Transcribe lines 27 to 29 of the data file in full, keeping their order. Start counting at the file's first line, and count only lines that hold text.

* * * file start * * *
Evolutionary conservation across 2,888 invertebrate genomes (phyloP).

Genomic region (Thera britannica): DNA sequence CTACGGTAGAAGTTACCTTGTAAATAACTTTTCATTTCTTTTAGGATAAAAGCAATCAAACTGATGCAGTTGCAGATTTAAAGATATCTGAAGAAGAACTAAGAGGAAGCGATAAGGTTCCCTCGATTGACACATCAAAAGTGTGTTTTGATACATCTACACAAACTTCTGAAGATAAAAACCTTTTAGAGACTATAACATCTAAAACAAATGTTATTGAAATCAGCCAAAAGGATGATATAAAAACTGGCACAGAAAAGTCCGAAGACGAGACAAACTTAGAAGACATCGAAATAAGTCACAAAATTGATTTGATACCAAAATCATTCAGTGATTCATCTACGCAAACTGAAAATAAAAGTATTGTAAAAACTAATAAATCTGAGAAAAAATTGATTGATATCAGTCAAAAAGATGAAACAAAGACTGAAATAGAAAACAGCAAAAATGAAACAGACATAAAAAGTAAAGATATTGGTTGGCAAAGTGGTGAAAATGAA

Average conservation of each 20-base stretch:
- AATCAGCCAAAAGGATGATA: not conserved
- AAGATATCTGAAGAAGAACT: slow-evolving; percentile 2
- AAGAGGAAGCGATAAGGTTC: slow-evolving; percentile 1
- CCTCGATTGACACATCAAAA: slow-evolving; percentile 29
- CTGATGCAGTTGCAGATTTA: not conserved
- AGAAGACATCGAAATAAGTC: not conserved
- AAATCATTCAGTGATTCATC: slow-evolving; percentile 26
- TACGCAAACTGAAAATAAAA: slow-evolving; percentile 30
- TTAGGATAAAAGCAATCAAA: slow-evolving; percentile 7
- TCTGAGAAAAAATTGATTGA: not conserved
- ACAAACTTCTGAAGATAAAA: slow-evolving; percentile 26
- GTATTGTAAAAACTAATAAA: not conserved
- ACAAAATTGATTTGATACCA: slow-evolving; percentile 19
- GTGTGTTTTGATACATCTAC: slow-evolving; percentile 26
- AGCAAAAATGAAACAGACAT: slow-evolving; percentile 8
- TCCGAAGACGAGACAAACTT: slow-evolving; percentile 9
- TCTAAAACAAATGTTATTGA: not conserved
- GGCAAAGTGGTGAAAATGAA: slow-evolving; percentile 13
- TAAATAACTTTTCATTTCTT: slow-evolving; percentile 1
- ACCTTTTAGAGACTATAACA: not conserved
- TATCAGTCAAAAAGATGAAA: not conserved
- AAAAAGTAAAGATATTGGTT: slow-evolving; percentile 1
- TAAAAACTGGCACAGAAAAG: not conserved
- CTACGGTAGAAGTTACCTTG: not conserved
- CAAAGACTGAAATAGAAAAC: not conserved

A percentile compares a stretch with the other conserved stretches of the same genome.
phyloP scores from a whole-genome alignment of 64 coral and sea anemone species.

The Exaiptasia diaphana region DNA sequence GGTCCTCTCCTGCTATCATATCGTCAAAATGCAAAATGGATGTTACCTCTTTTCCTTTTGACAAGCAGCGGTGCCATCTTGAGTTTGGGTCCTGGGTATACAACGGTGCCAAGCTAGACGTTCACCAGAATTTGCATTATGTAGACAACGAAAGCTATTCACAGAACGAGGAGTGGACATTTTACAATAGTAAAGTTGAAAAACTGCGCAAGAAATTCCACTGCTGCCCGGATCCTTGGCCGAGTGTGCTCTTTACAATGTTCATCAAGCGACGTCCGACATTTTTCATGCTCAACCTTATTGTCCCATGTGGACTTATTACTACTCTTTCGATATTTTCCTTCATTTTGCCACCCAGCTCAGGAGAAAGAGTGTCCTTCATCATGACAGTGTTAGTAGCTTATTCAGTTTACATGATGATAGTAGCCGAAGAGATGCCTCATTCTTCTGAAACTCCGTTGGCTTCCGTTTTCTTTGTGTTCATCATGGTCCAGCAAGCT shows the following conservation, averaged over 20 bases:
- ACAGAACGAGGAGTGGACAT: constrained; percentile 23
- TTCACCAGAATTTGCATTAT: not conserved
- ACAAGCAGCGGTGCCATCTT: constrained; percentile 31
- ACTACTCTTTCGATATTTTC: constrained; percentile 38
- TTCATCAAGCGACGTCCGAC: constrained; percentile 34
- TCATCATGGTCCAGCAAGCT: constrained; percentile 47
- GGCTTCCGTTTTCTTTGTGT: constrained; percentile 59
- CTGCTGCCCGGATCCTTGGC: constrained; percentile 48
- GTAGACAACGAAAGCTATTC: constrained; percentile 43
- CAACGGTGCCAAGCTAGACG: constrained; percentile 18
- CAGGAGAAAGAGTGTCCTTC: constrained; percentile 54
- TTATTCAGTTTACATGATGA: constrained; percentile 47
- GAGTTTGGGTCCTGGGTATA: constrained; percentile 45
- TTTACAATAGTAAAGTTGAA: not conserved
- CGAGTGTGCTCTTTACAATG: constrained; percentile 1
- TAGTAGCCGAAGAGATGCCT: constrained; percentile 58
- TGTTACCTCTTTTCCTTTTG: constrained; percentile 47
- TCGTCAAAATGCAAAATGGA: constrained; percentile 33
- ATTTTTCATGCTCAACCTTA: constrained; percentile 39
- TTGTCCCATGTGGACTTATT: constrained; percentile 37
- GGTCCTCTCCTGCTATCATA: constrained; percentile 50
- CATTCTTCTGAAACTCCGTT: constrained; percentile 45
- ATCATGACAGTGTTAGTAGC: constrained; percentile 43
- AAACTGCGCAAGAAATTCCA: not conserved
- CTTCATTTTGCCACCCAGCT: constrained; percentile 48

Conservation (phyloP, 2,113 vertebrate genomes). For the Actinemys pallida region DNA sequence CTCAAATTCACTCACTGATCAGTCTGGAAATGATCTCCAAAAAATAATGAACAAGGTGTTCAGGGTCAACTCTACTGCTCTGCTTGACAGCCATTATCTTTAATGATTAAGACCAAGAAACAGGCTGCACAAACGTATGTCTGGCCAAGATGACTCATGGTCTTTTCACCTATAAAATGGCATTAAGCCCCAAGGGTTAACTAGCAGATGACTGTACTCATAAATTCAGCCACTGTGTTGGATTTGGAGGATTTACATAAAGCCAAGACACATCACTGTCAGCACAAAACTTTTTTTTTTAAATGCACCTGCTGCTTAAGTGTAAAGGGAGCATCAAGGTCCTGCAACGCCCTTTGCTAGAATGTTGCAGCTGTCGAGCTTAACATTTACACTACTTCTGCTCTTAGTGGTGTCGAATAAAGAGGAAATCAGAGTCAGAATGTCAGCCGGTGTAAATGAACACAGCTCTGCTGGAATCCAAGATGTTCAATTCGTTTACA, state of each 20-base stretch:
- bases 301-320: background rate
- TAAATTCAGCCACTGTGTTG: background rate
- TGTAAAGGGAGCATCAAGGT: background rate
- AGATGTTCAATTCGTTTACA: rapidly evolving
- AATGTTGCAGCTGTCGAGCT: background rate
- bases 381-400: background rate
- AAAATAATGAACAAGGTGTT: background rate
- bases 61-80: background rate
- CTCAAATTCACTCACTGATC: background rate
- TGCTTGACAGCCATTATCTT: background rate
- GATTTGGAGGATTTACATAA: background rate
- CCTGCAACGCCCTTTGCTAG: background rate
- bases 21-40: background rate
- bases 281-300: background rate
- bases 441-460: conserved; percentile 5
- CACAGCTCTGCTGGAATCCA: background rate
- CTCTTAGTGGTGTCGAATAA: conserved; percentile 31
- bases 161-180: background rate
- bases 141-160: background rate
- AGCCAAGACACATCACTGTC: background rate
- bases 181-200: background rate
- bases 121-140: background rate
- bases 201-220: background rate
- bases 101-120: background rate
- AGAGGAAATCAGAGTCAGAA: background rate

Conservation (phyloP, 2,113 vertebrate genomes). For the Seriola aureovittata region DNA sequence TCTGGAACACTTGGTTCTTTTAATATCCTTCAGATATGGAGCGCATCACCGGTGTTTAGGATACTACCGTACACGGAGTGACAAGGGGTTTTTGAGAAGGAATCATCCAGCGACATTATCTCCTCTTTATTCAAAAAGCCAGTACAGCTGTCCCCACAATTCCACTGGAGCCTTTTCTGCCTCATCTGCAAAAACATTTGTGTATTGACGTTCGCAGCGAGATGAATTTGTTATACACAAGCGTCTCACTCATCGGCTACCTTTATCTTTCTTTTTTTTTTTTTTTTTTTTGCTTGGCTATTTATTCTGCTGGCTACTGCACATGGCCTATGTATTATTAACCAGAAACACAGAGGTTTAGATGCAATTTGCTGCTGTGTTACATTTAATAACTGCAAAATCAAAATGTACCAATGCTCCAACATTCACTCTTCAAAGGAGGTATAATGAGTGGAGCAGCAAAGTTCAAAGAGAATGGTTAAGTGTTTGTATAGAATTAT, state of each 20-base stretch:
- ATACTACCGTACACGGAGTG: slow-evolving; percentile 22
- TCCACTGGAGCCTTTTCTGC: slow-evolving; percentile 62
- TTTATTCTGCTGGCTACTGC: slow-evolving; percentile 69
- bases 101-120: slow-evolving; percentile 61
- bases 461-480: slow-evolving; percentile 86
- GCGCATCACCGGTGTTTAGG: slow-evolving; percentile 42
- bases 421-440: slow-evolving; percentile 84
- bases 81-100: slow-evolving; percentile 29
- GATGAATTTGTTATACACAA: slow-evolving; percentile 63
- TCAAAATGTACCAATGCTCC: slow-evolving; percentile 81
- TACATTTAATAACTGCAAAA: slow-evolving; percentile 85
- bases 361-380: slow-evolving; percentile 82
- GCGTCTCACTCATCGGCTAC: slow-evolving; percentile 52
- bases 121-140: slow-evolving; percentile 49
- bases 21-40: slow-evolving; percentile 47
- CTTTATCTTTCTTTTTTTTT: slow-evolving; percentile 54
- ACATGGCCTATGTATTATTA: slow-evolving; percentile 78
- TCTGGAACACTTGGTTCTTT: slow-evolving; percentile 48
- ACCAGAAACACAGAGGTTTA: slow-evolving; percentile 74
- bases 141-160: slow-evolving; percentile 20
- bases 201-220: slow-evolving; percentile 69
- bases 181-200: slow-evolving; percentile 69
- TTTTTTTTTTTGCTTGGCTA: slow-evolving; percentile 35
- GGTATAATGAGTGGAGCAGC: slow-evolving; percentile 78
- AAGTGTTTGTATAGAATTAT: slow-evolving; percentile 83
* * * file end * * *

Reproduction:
- CTACGGTAGAAGTTACCTTG: not conserved
- CAAAGACTGAAATAGAAAAC: not conserved

A percentile compares a stretch with the other conserved stretches of the same genome.